A mesmerizing array of hidden gems that one may take as a rare feat to catch. They are essentially better than the likes of jewels, diamonds, and even gold. It’s some of the most exceptional flora and fauna found endemic here in the Philippines, and exclusively in our university, proving once again its prowess in environmental conservation.
Here are five of VSU’s hidden ecological gems, try to see if you’ve spotted any of these recently!
1. Kagwang (Cynocephalus volans)
Named after its monstrous aswang-like appearance, the kagwang (Philippine flying lemur) is one of the only two colugo (flying lemur) species in the world. This big-eyed mammal has a fur-covered skin membrane known as the patagium which allows it to mimic stretched-out flaps when gliding.
Most people who’ve witnessed a kagwang in action have compared it to a bat, though the big difference is that they cannot necessarily fly and when they hang on a tree, their heads stay in an upright position.
Their efficient hop-like climbing style for foraging in coconut trees and unsettling loud squeal are truly remarkable. Unfortunately, their nocturnal lifestyle does not allow them to be seen much in the light of day, and if ever there is one, it’s probably just sleeping inside a tree hole.
Read more: https://animalia.bio/philippine-flying-lemur
2. Rufous-lored kingfisher and Visayan miniature Babbler
Birds add another element of peace in nature, and these two are no exception. The Rufous-lored kingfisher (Todiramphus winchelli) sports a predominant mix of bright and dark blues with a white belly adorned by a reddish orange crown just above its beak and eyes (lore), while the Visayan miniature babbler (Micromacronus leytensis) has a faint grayish head that fades into a yellow-green ombre extending to its tail.
These two species have been classified as vulnerable and near threatened as of 2016 and 2021 by the International Union of Conservation of Nature (IUCN), citing its decreasing population and elusive sightings as main factors. They are standardly measured at around 25 cm (9.8 inches) and 8 cm (3.1 inches) respectively, proving that there is beauty even in small packages.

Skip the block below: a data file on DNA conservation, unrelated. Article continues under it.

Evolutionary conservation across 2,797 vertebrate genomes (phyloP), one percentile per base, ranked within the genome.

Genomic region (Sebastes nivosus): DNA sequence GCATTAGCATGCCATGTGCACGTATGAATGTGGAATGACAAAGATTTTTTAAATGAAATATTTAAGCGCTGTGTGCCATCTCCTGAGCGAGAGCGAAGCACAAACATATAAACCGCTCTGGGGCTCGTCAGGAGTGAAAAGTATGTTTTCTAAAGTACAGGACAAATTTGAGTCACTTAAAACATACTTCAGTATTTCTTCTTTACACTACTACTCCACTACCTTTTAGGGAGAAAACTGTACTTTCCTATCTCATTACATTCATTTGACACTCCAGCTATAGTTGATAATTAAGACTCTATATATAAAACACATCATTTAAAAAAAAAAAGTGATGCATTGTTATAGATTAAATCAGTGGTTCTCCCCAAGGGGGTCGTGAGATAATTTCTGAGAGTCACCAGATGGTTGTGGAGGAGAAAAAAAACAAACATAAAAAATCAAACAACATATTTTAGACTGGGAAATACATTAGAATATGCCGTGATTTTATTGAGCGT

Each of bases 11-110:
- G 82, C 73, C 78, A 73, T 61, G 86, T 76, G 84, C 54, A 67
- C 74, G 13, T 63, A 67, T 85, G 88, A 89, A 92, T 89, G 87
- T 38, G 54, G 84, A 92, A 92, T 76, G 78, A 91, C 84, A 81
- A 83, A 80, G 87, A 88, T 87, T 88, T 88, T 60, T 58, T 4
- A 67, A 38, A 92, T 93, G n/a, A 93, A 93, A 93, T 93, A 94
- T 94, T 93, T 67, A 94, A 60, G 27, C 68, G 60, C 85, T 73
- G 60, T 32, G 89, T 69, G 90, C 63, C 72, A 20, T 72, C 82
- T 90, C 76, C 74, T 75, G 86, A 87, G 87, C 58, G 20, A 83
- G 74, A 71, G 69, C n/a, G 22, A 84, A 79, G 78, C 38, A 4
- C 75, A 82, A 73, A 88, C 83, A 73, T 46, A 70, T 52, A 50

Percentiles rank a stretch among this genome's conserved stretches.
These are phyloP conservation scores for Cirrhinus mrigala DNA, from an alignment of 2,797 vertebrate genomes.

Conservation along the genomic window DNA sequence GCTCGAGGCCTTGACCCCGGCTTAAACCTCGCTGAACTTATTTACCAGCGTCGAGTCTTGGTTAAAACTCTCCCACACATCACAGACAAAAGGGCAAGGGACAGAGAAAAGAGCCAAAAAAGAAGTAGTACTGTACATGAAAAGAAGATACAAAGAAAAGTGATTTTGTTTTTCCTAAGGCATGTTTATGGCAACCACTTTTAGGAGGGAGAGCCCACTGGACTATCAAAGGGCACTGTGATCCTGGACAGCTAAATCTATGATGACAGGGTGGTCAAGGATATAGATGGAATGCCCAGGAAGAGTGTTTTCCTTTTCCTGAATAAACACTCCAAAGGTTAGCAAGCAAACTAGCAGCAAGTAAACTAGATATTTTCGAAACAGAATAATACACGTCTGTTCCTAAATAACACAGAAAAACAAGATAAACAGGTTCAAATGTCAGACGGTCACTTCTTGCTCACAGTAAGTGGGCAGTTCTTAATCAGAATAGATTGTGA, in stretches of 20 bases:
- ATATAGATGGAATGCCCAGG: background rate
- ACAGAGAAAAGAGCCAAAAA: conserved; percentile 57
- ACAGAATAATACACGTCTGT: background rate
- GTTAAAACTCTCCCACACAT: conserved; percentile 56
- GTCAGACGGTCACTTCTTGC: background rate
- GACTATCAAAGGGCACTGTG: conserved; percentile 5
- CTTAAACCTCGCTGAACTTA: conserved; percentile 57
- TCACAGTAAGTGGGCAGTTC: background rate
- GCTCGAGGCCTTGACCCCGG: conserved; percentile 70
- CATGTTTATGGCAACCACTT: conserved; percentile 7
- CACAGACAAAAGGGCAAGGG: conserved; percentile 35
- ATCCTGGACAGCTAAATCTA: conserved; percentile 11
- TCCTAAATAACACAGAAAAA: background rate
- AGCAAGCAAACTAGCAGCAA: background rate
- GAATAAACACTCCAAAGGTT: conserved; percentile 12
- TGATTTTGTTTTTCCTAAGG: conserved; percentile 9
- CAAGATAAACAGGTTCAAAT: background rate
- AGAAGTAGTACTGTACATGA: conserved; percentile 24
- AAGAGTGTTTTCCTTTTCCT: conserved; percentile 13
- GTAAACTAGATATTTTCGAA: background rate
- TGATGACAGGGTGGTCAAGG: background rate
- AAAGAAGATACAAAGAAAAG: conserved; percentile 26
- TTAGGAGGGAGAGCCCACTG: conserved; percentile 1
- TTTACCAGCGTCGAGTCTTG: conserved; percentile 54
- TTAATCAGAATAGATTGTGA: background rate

Read more: https://ebird.org/species/rulkin1?siteLanguage=en_PH
3. Molave Hill
VSU, a university placed between a marine sanctuary and rich rainforest, has hidden some great spots just behind its gate. VSU, also known as the Very Scenic University, calls for a weekend stroll along the shade of Molave trees along Molave Hills. Wanna take the full experience? Perhaps replenish sweat at Hydro or marvel at the Olympic-sized swimming pool just around the corner. Aside from that, the hill itself not only provides a relaxing under shade for hanging out but is also home to various species.
4. Milan's dendrobium
The foliage of the dense rainforest has diverse species of plants; sometimes, we may unknowingly come across some it here in VSU, one of them is even named after one of our former presidents. Dendrobium milaniae, or Dr. Paciencia Milan's dendrobium, is a flower of the Orchid family named in honor of former incumbent VSU president Dr. Paciencia Po-Milan, a renowned ecologist. Donning a lovely shade of white with a yellow center covered in purple spots, this orchid is an epiphyte - a plant that grows upon another plant or object merely for physical support.
Read more: http://www.orchidspecies.com/denmilaniae.htm
5. Malabayabas (Tristaniopsis decorticata) tree
Anyone care for trees? The Malabayabas (Tristaniopsis decorticata) tree stands at around 25 meters tall with a 100 cm diameter. At first glance, it may look incredibly stale, but if you look closely, it has a very interesting print on its bark. Hues of reddish-brown, white, and moss green resemble a ribbon-like pattern on its smooth-to-touch yet coarse-to-look at exterior.
Aside from its artsy appearance, it is also a primary source of timber, as well as it can offer soil stabilization properties in landslide prone areas.
Due to its versatility as a wood reserve, its excessive logging and misuse once led for it to be tagged as critically-endangered by the Department of Environment and Natural Resources (DENR) Administrative Order 2007-1. However, as of 2019, the IUCN considers this as “Least Concern”. So next time, don’t hesitate to take a shade under this big hunk of wood.
Read more: https://binhi.ph/tree/malabayabas/#, Energy Development Corporation (EDC) 2016 calendar issue